How Could I Have Missed she had Autism or Asperger’s?
Elizabeth has always struggled with social interactions. She likes her own company and struggled with social norms and expectations with peer groups. Panic attacks before and during school were frequent. She can’t talk on the phone to anyone she does not know, couldn’t order a take away or speak to a medical professional. She will answer people what she thinks is the right answer, that they want to hear. She assumes people don’t like her and imagines their negative thoughts about her.
She is just Elizabeth, we never felt the need to put a label on it. She was always very mature for her age and highly intelligent. By age three she was asking me why blood is red but veins are blue, why food is all colours but poo is brown. Her brain was working none stop at wanting to know everything. She was evidence driven and always wanted proof, statistics and facts.
Since becoming ill and struggling with symptoms of an unknown illness which we now know is Myalgic Encephalomyelitis we needed to address her educational needs. She was so poorly that for a few months she didn’t leave her bed and for almost 2 years didn’t leave the house other than for medical appointments. To get her back into education we needed reasonable adjustments to be made to meet her new needs. So while talking to a special educational needs and disabilities (SEND) legal advisor re gaining an EHCP for my daughter she went through her early development up till she became chronically ill recently and she asked when she had been diagnosed with Asperger’s.
The ground could have opened up and swallowed me whole. She hadn’t been diagnosed with Asperger’s or any form of Autism and it hadn’t entered my head. I had a 30 year old son with significant Autism and have worked supporting and teaching others with and about Autism for 20+ years – how could I not know my daughter was on the spectrum?
I quickly learned that female gender specific Asperger’s is very different in presentation to Male and is often diagnosed in late teens early twenties rather than primary school age. (So much for early intervention being the key to good outcomes}
So I researched female gender specific Asperger’s and everything made sense – my daughter could have been the poster child for an awareness campaign. All her social anxiety and paranoia was explained by her having Asperger’s. So despite almost 2 years with CAMHS they only saw the anxiety and medicated her for it – which in turn in my opinion caused Trichotillomania and a life threatening reaction to the Fluoxetine (SSRi Antidepressant) resulting in Myalgic Encephalomyelitis.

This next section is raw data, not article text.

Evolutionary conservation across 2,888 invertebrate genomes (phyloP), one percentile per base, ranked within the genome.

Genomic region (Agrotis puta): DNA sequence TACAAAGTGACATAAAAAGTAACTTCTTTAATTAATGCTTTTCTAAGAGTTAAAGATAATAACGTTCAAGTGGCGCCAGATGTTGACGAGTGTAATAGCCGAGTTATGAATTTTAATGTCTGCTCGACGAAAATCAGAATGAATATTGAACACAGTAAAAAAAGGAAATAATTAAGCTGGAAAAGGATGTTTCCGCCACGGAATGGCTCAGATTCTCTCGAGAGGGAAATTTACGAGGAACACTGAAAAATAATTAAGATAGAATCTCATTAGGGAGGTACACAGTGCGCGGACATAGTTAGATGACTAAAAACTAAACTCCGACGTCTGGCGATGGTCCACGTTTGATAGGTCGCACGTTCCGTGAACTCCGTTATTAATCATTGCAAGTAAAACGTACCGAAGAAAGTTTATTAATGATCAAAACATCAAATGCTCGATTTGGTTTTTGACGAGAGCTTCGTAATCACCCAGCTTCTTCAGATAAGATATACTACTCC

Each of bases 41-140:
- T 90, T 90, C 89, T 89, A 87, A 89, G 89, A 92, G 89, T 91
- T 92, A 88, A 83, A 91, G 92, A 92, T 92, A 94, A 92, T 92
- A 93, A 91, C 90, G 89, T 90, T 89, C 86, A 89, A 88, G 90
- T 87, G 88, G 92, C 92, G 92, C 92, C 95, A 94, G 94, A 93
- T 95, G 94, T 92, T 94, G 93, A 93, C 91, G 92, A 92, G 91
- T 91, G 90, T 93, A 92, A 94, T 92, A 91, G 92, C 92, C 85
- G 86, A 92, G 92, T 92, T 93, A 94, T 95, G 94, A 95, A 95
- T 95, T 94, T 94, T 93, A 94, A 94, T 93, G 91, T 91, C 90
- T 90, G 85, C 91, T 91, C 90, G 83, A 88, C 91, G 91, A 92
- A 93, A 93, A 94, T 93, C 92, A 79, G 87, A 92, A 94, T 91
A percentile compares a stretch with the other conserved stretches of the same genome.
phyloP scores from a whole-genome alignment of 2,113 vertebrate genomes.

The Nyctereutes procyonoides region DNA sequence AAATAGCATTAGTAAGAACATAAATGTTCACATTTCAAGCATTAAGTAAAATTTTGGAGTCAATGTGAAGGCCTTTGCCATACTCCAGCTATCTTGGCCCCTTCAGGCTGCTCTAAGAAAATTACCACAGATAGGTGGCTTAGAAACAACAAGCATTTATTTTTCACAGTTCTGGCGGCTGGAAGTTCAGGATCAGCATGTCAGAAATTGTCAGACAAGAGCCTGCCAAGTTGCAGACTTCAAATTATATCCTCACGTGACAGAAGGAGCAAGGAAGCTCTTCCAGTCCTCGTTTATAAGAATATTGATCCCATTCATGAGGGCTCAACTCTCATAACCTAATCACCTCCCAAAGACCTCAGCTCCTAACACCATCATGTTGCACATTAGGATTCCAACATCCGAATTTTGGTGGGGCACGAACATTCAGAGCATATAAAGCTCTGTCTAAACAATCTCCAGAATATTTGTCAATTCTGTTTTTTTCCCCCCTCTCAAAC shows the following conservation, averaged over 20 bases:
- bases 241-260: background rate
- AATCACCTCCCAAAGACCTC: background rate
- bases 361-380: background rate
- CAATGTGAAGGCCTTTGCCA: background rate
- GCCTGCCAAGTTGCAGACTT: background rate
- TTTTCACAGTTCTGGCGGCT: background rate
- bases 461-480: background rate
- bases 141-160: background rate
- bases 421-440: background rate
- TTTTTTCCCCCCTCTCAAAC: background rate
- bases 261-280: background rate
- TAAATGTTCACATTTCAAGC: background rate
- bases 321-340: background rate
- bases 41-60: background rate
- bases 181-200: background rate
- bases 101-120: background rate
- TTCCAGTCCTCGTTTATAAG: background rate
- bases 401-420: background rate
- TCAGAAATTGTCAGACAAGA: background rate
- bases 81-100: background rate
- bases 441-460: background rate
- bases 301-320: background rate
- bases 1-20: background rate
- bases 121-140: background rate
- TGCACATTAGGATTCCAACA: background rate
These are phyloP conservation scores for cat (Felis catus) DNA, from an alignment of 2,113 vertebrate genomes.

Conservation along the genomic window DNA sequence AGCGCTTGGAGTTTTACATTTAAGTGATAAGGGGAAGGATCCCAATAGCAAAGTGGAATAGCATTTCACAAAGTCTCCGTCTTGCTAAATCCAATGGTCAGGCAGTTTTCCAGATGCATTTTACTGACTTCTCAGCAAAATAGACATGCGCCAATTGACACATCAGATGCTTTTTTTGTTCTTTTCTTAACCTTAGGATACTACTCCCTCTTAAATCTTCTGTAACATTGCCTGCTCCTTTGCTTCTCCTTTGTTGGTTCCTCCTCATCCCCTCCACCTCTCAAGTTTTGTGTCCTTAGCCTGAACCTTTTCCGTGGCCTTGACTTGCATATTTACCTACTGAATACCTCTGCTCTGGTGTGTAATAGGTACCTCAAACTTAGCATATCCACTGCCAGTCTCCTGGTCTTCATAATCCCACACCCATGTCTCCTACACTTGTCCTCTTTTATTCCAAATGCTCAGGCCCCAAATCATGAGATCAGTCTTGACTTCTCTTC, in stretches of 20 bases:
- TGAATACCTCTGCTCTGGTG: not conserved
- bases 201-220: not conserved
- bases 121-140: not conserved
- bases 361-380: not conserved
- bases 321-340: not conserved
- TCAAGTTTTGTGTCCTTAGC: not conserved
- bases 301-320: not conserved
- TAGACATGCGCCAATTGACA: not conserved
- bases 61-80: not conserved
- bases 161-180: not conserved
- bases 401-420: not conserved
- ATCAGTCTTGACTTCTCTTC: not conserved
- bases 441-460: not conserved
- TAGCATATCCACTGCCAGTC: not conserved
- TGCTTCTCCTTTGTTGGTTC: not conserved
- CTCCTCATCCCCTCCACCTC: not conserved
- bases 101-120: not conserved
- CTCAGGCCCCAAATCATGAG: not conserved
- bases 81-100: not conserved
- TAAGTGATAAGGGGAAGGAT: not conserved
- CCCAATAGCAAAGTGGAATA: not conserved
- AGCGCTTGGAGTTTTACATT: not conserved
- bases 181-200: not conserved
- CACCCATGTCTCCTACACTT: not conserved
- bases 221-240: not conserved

We sat together, me and my daughter and researched as much as we could to understand the condition and at first she was very resistant to a label and kept saying how she wasn’t like her brother. David’s Autism presents very differently and is very disabling and means he needs 1:1 care and support 24 hours a day, every day. (I do have issues with the broadness of the Autistic Spectrum – its almost as ambiguous as the Chronic Fatigue Syndrome Umbrella). After a couple of days she felt a comfort knowing there was a reason for all her struggles and why she felt the way she did. She embraced the Autism diagnosis and seemed to have a weight lifted off her shoulders.
Online I found an amazing ‘Unofficial Female Gender Specific Asperger’s check list’.
My daughter went through this list and identified with 144 out of 167 character traits and was able to give examples of how each fit into her life. It was like opening up the answer to a 14 year puzzle. It explained all of her social development deficits and her intellectual development over achievements.
So now we needed to get a diagnosis confirmed. She was already under CAMHS so in February 2019 I called and spoke to her psychiatrist who said he had thought she was on the spectrum previously but discussing it with colleagues he had dismissed it but now I was raising it he was again pretty confident she had Asperger’s. He would arrange an ADOS assessment and write to school for their comments and asked me to provide a developmental profile. So the upshot of it is she was diagnosed with Autism in May 2019. We self referred to the local SALT for a speech and language assessment which confirmed her struggles with emotional language.